Using gender-neutral language requires some extra effort, but in the end, doing so will save you time editing your article for submission and will increase your chances of getting published. In addition to communicating sexism in subtle ways, using exclusively masculine nouns and pronouns to refer to both men and women may create ambiguity and elicit confusion in readers.
How can we write in gender-neutral language without resorting to awkward phrasing or sacrificing style? Here are a few alternatives that, depending on the context, can prove effective.
Avoid using ‘man’ to refer to all persons
- Instead of “The average man,” use “The average person” or “average individual.”
- Instead of “mankind” use “humans,” “persons,” “humankind,” or “people” depending on the context.
Make use of job titles that are free from gender stereotyping
- Use “fisher” instead of “fisherman,” “flight attendant” instead of “stewardess,” “salesperson” instead of “salesman,” “administrative assistant” instead of “secretary,” “chairperson” instead of “chairman,” etc.
Pronouns: avoid using he/his when referring to all persons. Try the following instead:
- Replace ‘he’ and ‘his’ with ‘he or she’ or ‘his or her.’
- “A citizen is allowed to vote in the primary if he has registered in advance.” becomes… “A citizen is allowed to vote in the primary if he or she has registered in advance.”
- NOTE: “He or she” is a much better alternative to “s/he”, an alternative which should be avoided. Use sparingly, however. Resorting to “he or she” more than once in a sentence or in various sentences in a row will affect style.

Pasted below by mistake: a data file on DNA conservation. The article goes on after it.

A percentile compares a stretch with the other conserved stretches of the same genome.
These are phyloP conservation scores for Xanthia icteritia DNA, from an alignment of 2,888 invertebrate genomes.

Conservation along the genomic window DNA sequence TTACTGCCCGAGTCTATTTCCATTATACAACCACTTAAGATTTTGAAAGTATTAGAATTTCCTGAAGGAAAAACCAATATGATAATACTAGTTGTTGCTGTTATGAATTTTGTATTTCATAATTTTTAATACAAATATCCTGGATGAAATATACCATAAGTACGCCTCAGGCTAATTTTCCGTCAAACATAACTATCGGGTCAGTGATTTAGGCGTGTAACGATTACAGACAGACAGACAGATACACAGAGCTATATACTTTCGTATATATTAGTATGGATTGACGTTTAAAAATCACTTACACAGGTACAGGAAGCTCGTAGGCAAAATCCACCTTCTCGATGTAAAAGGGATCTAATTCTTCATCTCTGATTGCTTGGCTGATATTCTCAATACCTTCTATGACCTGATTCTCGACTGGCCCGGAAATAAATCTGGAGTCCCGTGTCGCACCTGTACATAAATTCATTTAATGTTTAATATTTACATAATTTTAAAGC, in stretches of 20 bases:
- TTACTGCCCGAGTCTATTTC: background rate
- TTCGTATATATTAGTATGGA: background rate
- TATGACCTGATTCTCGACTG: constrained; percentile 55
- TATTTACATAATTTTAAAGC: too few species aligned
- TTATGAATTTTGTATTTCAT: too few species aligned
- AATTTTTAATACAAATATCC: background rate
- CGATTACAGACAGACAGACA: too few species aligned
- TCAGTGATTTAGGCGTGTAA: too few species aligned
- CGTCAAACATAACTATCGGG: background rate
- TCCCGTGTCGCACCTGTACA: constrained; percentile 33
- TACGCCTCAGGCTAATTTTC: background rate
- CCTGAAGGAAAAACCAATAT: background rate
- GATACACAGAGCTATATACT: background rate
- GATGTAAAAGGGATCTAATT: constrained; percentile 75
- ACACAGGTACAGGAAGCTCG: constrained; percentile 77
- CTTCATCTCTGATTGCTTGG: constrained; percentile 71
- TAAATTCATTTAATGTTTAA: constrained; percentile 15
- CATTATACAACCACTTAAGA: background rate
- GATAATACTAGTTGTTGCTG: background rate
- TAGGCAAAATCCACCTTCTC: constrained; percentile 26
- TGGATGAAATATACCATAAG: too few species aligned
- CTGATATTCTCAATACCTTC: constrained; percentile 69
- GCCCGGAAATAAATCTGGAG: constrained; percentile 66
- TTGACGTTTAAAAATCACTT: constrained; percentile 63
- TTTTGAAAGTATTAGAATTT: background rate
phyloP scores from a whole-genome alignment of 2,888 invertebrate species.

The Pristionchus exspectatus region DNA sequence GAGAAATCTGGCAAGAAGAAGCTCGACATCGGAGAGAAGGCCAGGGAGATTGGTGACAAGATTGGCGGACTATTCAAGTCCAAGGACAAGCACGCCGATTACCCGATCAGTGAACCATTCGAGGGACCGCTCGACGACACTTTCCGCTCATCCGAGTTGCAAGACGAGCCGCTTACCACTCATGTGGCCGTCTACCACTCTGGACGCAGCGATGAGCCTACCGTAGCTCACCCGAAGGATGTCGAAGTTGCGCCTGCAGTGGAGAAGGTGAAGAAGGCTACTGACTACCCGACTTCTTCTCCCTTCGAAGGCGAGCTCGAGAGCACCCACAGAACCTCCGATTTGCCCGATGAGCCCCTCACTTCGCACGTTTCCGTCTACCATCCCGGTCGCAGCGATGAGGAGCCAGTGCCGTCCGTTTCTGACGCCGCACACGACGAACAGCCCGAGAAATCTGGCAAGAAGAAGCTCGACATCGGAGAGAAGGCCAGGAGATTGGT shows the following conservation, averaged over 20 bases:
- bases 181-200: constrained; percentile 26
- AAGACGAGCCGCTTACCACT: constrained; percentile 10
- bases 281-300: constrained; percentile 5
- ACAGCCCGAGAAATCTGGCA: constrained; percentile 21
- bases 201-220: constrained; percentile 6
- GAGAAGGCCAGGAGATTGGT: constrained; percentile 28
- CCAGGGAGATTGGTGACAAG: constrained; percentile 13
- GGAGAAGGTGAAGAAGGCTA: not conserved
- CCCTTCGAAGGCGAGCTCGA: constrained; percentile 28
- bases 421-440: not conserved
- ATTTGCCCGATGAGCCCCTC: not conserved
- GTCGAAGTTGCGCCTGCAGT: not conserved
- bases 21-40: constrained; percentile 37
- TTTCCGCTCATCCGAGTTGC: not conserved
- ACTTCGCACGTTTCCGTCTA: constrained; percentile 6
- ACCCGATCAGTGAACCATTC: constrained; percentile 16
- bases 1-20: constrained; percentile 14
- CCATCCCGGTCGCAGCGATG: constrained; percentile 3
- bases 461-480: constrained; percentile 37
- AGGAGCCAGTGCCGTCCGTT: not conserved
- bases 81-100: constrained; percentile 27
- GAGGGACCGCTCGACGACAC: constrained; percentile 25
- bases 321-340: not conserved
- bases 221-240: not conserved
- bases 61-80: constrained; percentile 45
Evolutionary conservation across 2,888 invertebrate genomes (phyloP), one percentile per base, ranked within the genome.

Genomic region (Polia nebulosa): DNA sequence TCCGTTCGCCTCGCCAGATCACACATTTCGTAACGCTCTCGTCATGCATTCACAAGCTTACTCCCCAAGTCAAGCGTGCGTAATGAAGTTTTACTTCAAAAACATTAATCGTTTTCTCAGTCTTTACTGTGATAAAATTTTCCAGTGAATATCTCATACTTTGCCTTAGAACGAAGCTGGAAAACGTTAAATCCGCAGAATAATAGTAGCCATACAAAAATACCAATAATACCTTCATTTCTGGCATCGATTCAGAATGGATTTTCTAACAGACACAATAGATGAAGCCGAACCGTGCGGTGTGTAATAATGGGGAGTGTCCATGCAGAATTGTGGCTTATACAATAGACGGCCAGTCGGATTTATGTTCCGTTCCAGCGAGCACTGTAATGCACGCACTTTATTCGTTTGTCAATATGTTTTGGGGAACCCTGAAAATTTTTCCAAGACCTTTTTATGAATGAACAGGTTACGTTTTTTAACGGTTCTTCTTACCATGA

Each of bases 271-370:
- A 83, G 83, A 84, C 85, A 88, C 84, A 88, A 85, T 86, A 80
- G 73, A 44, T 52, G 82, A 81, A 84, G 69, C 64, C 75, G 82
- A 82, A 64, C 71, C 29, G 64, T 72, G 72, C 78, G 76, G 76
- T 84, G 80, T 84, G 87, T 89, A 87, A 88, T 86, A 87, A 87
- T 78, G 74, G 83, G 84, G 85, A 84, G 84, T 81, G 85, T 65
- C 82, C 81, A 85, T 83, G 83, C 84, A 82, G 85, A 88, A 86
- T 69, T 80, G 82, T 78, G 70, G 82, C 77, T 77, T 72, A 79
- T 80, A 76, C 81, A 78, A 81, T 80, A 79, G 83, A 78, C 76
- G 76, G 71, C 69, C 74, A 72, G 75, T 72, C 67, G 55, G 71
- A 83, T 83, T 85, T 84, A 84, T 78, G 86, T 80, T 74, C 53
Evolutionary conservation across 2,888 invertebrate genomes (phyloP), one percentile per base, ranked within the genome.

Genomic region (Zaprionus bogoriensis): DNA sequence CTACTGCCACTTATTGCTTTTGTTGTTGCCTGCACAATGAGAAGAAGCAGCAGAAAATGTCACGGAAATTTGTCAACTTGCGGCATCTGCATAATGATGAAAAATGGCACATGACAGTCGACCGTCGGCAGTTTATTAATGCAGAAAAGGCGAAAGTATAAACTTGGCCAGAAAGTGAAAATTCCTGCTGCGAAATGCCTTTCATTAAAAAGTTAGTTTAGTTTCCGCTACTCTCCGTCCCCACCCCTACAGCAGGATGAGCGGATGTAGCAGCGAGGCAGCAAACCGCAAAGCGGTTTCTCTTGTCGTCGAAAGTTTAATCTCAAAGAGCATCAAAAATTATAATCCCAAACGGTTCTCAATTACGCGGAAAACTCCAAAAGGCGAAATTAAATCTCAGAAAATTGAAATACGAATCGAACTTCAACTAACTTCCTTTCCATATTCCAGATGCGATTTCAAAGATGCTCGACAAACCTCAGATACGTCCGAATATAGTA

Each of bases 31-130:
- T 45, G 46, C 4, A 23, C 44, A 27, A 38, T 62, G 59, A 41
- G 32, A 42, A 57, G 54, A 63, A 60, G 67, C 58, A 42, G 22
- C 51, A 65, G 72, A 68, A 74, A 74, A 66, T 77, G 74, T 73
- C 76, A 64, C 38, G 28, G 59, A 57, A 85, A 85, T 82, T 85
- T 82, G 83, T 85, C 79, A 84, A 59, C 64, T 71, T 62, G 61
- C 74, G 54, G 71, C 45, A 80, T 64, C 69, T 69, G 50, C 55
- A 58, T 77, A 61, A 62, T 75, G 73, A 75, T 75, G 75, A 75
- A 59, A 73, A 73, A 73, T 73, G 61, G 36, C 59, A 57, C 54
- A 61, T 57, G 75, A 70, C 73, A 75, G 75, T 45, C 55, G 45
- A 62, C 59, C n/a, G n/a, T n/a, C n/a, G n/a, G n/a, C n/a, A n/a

- Pluralize the sentence (make all cases plural):
- “An effective teacher will have good presentation skills to market himself and his ideas.” becomes… “Effective teachers will have good presentation skills to market themselves and their ideas.”
Alternatives you might want to avoid:
- Replacing he/she, his/her with ‘they/their’ without pluralizing the antecedent:
- “If a student wants to succeed in class, all he has to do is complete his assignments.” becomes… “If a student wants to succeed in class all they have to do is complete their assignments.”
- Many authors and speakers use the “singular their” as an easy way to avoid the more awkward repetition of “he or she.” Although this usage is common and hotly debated among descriptive and prescriptive grammarians, it is generally unacceptable in formal academic writing.
There is no magic formula for transforming gendered language into gender-neutral language. Different contexts call for different strategies. This tips sheet is by no means exhaustive. For more guidance on this topic see The Chicago Manual of Style (16th edition), 5.221–30 (especially 5.225) or The American Psychological Association Publication Manual (6th edition) 3.12 f.